AmphibiaWeb - Rhyacotriton cascadae


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Rhyacotriton cascadae Good & Wake, 1992
Cascade torrent salamander
family: Rhyacotritonidae
genus: Rhyacotriton
Species Description: Good DA and Wake DB. 1992. Geographic variation and speciation in the torrent salamanders of the genus Rhyacotriton (Caudata: Rhyacotritonidae). University of California Publications in Zoology 126: 1–91
Rhyacotriton cascadae
© 2013 John P. Clare (1 of 22)
Conservation Status (definitions)
IUCN Red List Status Account Near Threatened (NT)
NatureServe Use NatureServe Explorer to see status.
National Status None
Regional Status None
conservation needs Access Conservation Needs Assessment Report .


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A small to medium-sized, semi-aquatic salamander. Dorsal coloration is brown and the underside is bright yellow. Black flecks or spots occur on the back and more densely on the sides. The degree of black spotting or blotching varies with locality, but there seems to be no geographic pattern. The belly sometimes has small grayish flecks. Some populations have a dark stripe on the underside of the tail, posterior to the vent opening. Males have squared, glandular lobes on either side of the vent opening, a trait unique among salamanders (Sever 1988). These salamanders have a short, rounded snout and relatively large, prominent eyes. The tail is relatively short, less than the snout to vent length. Description from Good and Wake (1992),Leonard et al. (1993), and Petranka (1998). Adult body size is 4.0 to 5.1 cm snout to vent length (7.5 - 11 cm total length) (Good and Wake 1992; Petranka 1998). Females are slightly larger than males (Good and Wake 1992).Larvae are of the stream type, with very short gills and a low dorsal tail fin that does not extend onto the back. Coloration is similar to the adult pattern (Stebbins 1985; Leonard et al. 1993).Hatchling size is about 15.8 mm snout to vent length (Nussbaum and Tait 1977).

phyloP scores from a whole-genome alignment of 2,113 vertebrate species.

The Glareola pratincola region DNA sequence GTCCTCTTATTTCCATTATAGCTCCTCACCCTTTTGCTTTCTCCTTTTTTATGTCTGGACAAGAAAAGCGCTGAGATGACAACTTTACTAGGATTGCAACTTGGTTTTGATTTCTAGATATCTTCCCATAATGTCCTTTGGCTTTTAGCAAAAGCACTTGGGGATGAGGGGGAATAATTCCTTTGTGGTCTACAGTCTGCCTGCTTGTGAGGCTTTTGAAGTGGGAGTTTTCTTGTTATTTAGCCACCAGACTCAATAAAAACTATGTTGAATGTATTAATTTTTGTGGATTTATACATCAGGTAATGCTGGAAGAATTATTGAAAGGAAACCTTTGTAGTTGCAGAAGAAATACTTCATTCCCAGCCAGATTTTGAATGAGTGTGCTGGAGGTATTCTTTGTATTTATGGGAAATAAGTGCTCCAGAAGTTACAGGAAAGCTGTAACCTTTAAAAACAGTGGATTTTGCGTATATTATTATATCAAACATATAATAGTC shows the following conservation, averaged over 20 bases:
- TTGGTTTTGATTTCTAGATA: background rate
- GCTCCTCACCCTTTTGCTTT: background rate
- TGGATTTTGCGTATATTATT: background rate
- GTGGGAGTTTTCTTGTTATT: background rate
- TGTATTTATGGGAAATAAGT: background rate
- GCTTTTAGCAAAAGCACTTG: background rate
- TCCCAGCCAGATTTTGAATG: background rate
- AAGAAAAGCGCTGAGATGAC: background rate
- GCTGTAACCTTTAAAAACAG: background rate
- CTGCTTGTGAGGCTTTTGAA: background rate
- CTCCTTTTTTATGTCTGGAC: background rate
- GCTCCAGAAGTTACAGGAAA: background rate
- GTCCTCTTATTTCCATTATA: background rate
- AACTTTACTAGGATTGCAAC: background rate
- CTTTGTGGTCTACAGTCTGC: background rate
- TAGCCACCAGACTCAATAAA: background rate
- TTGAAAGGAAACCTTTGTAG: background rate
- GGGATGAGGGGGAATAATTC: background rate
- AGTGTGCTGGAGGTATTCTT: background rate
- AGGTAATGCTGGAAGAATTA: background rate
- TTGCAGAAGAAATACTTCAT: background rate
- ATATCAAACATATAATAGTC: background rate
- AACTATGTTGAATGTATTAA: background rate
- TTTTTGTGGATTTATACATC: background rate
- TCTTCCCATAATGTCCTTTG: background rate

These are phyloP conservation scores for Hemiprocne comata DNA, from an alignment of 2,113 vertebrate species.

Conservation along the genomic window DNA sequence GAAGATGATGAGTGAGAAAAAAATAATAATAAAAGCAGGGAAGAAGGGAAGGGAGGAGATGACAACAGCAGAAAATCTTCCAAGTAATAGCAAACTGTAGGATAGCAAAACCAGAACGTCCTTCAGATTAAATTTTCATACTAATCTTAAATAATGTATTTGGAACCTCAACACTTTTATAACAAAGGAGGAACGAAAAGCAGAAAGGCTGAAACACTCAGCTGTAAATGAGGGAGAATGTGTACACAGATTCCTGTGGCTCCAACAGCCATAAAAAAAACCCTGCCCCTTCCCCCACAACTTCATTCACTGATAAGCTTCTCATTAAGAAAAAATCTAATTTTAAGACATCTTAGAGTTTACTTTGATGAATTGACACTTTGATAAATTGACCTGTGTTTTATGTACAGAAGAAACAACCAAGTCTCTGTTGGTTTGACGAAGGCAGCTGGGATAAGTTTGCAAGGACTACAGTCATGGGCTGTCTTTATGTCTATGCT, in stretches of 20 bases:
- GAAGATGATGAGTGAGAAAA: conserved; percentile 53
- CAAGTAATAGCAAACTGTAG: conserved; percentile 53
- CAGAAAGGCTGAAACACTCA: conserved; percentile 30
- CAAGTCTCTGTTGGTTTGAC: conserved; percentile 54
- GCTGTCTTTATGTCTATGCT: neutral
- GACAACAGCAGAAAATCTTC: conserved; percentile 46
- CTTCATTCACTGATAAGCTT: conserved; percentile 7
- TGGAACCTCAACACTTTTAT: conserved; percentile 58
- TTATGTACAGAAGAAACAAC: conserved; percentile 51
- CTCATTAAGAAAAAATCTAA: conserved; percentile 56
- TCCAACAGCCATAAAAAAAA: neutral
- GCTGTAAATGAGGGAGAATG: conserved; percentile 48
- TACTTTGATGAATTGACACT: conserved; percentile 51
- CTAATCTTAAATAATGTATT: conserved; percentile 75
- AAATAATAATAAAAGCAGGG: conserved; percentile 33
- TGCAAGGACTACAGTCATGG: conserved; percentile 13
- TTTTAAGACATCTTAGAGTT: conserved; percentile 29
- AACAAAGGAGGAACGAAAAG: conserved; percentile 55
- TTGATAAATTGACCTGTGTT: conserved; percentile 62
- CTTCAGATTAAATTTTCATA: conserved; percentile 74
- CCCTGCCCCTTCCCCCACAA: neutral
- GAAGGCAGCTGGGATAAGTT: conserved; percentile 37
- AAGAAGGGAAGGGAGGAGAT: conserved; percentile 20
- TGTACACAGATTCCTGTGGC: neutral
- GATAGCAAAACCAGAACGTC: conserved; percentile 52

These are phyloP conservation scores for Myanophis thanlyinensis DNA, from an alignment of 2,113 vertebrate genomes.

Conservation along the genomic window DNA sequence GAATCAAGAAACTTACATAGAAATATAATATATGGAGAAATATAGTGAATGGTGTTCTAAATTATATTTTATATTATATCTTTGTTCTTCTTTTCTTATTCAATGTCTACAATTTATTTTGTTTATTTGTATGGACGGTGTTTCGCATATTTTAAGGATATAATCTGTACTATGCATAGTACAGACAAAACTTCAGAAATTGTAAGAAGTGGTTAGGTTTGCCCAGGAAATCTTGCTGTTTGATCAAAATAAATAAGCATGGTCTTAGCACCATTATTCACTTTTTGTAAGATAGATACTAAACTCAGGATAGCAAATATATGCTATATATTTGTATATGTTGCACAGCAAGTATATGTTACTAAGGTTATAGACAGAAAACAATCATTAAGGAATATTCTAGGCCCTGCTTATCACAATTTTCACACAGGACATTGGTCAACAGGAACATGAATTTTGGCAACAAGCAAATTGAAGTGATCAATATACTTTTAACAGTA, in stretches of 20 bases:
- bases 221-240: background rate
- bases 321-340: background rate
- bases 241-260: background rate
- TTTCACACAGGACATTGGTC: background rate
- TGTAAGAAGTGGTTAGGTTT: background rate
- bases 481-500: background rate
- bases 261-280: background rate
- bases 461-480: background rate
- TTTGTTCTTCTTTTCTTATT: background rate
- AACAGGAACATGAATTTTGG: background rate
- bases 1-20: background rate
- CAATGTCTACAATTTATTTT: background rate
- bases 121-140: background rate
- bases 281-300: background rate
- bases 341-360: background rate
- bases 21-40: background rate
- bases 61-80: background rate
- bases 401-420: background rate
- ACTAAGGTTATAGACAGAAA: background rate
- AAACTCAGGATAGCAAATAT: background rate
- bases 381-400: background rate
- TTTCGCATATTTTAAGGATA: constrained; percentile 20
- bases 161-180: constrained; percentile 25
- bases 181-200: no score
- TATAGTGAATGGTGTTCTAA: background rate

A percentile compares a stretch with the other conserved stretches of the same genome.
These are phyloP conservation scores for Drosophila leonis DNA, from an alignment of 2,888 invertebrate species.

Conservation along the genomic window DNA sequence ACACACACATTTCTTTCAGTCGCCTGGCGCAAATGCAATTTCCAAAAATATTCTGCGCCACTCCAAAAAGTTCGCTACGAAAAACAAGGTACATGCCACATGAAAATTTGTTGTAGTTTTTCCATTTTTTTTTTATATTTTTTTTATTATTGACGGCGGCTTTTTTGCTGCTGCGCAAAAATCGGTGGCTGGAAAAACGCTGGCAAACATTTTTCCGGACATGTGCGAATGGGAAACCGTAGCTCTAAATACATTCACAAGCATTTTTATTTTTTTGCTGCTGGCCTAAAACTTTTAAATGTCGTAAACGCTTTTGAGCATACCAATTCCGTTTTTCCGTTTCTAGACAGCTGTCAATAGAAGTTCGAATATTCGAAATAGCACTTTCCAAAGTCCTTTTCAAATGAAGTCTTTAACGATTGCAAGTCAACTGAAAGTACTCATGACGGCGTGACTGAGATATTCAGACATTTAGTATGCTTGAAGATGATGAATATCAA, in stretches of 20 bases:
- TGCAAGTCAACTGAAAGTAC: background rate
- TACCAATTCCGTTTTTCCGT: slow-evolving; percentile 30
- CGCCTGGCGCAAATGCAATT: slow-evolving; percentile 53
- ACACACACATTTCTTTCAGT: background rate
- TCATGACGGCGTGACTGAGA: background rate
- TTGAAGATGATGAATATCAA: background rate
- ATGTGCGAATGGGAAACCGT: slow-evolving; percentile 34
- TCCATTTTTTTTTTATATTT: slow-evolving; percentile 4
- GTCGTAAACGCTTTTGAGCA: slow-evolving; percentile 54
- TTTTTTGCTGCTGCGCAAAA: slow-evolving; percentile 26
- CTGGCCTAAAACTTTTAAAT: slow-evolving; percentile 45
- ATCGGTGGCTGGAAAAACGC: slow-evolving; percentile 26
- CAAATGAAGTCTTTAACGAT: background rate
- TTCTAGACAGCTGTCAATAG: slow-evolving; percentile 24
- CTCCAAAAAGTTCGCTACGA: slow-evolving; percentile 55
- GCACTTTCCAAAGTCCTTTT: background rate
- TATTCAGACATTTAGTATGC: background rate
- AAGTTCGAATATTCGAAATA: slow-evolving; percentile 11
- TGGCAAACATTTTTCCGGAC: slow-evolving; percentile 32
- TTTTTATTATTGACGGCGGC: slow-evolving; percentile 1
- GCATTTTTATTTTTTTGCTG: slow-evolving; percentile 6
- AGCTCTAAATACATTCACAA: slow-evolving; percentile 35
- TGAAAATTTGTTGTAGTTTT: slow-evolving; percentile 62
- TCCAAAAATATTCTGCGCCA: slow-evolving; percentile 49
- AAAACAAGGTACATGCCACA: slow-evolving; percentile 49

Distribution and Habitat

Country distribution from AmphibiaWeb's database: United States

U.S. state distribution from AmphibiaWeb's database: Oregon, Washington

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View distribution map in BerkeleyMapper.
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The distribution of R. cascadae is restricted to the western slope of the Cascades Mountains from just north of Mt. St. Helens, Skamania Co., Washington, to northeastern Lane Co., Oregon (Good and Wake 1992). Torrent salamanders inhabit forested areas with high humidity and dense canopy cover (Good and Wake 1992; Nussbaum et al. 1993).Individuals are found near seepages and small, rocky streams, preferring to occupy the splash zone (Nussbaum and Tait 1977; Petranka 1998). Larvae are usually found in loose gravel.Adults are rarely found more than a meter from the streams edge (Good and Wake 1992).

Life History, Abundance, Activity, and Special Behaviors
Courtship has not been observed for any species of Rhyacotriton (Petranka 1998). Courtship and mating occur over most of the year, concentrated in the fall and spring months, based on the presence of spermatophores in the cloacae of females. Females may oviposit at any time of the year, but tend to lay in late spring (Nussbaum and Tait 1977). In other species of Rhyacotriton, egg deposition sites are in seeps at the heads of springs and this is likely to be similar in R. cascadae (Nussbaum 1969). Number of mature ovarian eggs (correlated with clutch size) ranges from 2-13 (Nussbaum and Tait 1977), and average clutch size is 8 (Nussbaum and Tait 1977; Good and Wake 1992). In a nest of the closely related species R. kezeri, at least three females may have laid their eggs communally (Nussbaum 1969).There is apparently no attendance of the developing eggs (Nussbaum 1969; Nussbaum and Tait 1977). Clutch frequency is once per year (Nussbaum and Tait 1977; Nussbaum et al. 1983). Eggs laid in spring hatch 5-6 months later (Nussbaum 1969).